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Buzz Aldrin's letter to a professor describing his emotions about the moon landing is beyond inspiring

Buzz Aldrin writes to Professor Goldman about his journey of a lifetime and the connection he felt with people.

Buzz Aldrin's letter to a professor describing his emotions about the moon landing is beyond inspiring
Astronaut Buzz Aldrin photographed by the mission's commander, Neil A. Armstrong, 1969. | Location: Moon.

The first time humans landed on the moon was a truly remarkable event for the entire world. Even more so for the US because it had become the first nation to send people to the moon. Neil Armstrong and Buzz Aldrin forged a permanent name for themselves in school textbooks and history. 28 years after the eventful day on July 21, 1969, when the Apollo Lunar Module landed on the surface of the moon, Buzz Aldrin wrote a letter to Barry Goldman, a professor at the University of Maryland, talking about his experience. As per Letters of Note, in this letter, he also had the foresight to mention that when people think about vacations after 50 years, they could hopefully think of going to the moon, something people are planning at the moment. The letter expresses Aldrin's joy and is also remarkable to look back at.

Lunar Module pilot Edwin E. Aldrin Jr on board the Lunar Module during the Apollo 11 lunar landing mission, 20th July 1969. (Photo by Neil Armstrong/Space Frontiers/Getty Images)
Lunar Module pilot Edwin E. Aldrin Jr on board the Lunar Module during the Apollo 11 lunar landing mission, 20th July 1969. (Photo by Neil Armstrong/Space Frontiers/Getty Images)

 



 

In the letter, Aldrin expresses that he's writing the letter to share his personal ideas and thoughts related to his experience with landing on the moon. He writes, "I have often described the moon as a 'magnificent desolation.' Its rocky horizon curved against the deep black of space, making it perfectly obvious that we were standing on a ball spinning through the universe." He adds that when he planted the American flag on the moon's dusty surface, he had the thought that billions of people were watching him on television. He was delighted about the fact that human beings had never gone farther away than he had, nor had other people thought about them or the work they were doing.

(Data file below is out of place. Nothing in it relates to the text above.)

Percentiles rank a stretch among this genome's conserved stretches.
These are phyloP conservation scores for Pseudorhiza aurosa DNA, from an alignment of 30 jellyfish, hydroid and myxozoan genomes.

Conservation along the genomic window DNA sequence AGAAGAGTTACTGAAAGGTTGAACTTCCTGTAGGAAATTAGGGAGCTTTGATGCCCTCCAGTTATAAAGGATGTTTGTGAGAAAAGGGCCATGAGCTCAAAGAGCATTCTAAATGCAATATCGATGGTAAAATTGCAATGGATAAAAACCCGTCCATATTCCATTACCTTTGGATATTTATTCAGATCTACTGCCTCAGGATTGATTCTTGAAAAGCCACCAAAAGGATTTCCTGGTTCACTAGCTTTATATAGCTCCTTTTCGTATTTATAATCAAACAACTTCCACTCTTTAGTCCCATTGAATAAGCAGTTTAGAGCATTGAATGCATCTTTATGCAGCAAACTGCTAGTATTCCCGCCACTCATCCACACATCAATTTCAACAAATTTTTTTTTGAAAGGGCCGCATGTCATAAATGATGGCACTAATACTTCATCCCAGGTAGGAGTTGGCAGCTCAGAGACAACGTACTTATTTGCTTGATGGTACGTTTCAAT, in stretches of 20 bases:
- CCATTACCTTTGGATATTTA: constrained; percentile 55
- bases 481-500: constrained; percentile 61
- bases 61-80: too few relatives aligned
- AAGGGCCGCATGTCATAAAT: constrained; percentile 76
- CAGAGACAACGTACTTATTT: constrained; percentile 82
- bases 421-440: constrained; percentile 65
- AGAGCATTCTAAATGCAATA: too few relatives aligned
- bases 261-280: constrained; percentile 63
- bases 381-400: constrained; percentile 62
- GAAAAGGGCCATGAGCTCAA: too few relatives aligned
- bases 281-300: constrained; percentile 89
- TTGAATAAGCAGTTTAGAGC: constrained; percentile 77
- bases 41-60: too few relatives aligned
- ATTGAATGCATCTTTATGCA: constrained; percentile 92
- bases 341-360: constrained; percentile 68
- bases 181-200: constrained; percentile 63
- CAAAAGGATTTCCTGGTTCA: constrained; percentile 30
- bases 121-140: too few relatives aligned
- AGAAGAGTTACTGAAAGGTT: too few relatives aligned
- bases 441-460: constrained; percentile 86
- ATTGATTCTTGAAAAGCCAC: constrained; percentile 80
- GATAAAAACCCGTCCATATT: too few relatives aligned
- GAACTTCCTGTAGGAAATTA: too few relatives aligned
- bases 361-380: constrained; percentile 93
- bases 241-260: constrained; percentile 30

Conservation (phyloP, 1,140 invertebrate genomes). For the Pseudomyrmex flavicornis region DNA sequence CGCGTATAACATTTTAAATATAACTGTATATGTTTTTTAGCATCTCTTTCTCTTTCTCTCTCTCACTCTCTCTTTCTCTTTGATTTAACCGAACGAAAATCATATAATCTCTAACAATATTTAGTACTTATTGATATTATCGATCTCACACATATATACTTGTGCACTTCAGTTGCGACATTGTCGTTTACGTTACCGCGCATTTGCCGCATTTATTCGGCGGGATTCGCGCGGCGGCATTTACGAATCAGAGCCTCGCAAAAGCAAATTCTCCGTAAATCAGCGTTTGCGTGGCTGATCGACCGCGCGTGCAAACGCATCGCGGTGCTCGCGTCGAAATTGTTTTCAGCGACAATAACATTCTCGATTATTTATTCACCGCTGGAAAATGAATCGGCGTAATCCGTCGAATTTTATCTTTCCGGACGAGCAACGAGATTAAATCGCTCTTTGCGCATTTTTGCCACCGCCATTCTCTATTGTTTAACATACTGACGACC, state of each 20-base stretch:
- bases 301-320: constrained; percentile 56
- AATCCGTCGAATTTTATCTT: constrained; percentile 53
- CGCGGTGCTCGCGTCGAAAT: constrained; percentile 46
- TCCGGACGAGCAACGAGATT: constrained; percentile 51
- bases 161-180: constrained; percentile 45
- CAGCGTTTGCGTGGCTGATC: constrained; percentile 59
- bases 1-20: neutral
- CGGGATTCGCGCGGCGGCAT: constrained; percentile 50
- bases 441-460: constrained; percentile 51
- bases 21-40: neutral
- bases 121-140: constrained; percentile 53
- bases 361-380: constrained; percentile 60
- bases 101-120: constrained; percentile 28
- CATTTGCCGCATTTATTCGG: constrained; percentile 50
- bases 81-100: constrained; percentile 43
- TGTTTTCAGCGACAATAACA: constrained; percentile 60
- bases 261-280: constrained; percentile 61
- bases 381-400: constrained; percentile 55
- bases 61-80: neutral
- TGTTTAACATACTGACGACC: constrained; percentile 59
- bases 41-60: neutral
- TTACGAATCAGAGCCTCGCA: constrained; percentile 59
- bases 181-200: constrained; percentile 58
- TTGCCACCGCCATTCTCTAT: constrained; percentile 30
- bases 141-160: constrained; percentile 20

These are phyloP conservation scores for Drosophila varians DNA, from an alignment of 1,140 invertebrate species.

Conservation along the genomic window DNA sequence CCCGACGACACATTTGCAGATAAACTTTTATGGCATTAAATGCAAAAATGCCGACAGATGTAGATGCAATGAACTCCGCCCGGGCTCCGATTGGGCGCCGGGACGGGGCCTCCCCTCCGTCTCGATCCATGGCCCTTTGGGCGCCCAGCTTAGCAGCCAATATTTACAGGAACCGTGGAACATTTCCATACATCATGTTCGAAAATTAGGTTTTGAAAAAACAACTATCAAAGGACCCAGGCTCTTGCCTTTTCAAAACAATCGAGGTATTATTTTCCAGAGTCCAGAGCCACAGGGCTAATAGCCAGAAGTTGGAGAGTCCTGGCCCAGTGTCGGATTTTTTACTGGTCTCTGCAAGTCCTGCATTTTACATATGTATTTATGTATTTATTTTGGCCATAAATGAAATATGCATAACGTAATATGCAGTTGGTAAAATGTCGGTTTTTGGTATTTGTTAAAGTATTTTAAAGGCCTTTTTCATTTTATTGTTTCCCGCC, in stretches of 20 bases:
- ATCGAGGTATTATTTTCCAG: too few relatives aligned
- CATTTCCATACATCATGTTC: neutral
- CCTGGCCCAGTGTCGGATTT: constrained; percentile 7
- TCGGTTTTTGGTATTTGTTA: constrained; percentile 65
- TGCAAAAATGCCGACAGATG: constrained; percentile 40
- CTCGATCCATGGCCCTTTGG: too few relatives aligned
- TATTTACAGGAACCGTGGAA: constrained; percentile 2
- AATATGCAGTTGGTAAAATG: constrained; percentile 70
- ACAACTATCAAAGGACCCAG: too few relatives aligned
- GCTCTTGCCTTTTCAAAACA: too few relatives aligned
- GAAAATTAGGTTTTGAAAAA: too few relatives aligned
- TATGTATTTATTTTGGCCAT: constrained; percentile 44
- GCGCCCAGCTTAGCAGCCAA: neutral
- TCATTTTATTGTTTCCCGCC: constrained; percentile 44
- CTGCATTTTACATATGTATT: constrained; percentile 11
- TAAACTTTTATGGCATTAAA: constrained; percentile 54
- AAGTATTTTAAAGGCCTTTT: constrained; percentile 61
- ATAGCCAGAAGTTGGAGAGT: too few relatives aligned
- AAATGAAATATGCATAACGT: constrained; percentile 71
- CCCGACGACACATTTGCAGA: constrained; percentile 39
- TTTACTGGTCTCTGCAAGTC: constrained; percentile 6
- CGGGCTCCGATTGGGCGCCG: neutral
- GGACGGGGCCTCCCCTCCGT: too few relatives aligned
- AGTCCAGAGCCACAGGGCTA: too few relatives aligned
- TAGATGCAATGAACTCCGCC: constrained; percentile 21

The three crew members of NASA's Apollo 11 lunar landing mission pose for a group portrait a few weeks before the launch, May 1969. From left to right, Commander Neil Armstrong, Command Module Pilot Michael Collins and Lunar Module Pilot Edwin 'Buzz' Aldrin Jr. (Photo by Space Frontiers/Getty Images)
The three crew members of NASA's Apollo 11 lunar landing mission pose for a group portrait a few weeks before the launch, May 1969. From left to right, Commander Neil Armstrong, Command Module Pilot Michael Collins and Lunar Module Pilot Edwin 'Buzz' Aldrin Jr. (Photo by Space Frontiers/Getty Images)

 



 

He writes more about the spirit and involvement of people. He says that the participation people exhibited by remembering exactly where they were at the time of the event made it even more special for him. This also made him feel that the moon landing had made a big difference in people's lives. He wrote that every person must have felt good about the nation achieving this feat when anyone could have done this before them. He also wrote, "I have snapshots of myself on the moon that will always remind me of that strange and fascinating place. Someday in the future, as people are mulling over their vacation plans, I hope they’ll choose to fly into space. It’s the trip of a lifetime."



 

 

Aldrin answered the question the professor must have had about the future of space exploration: "Regarding your questions about space exploration in 50 years, all of the rationales reduce to one simple truth: we will walk on Mars in the spirit and wonder that sets our species apart." Hopefully, there'll be a day when humanity does get to visit Mars like it has visited the moon. Several space missions are studying the possibilities. This is what Buzz Eldrin's letter was about: possibility. Though he had achieved a massive feat at that time, he mostly talked about what could be. He said things as he looked forward with wonder, a key feature of space exploration and discovering the gems that our universe carries.

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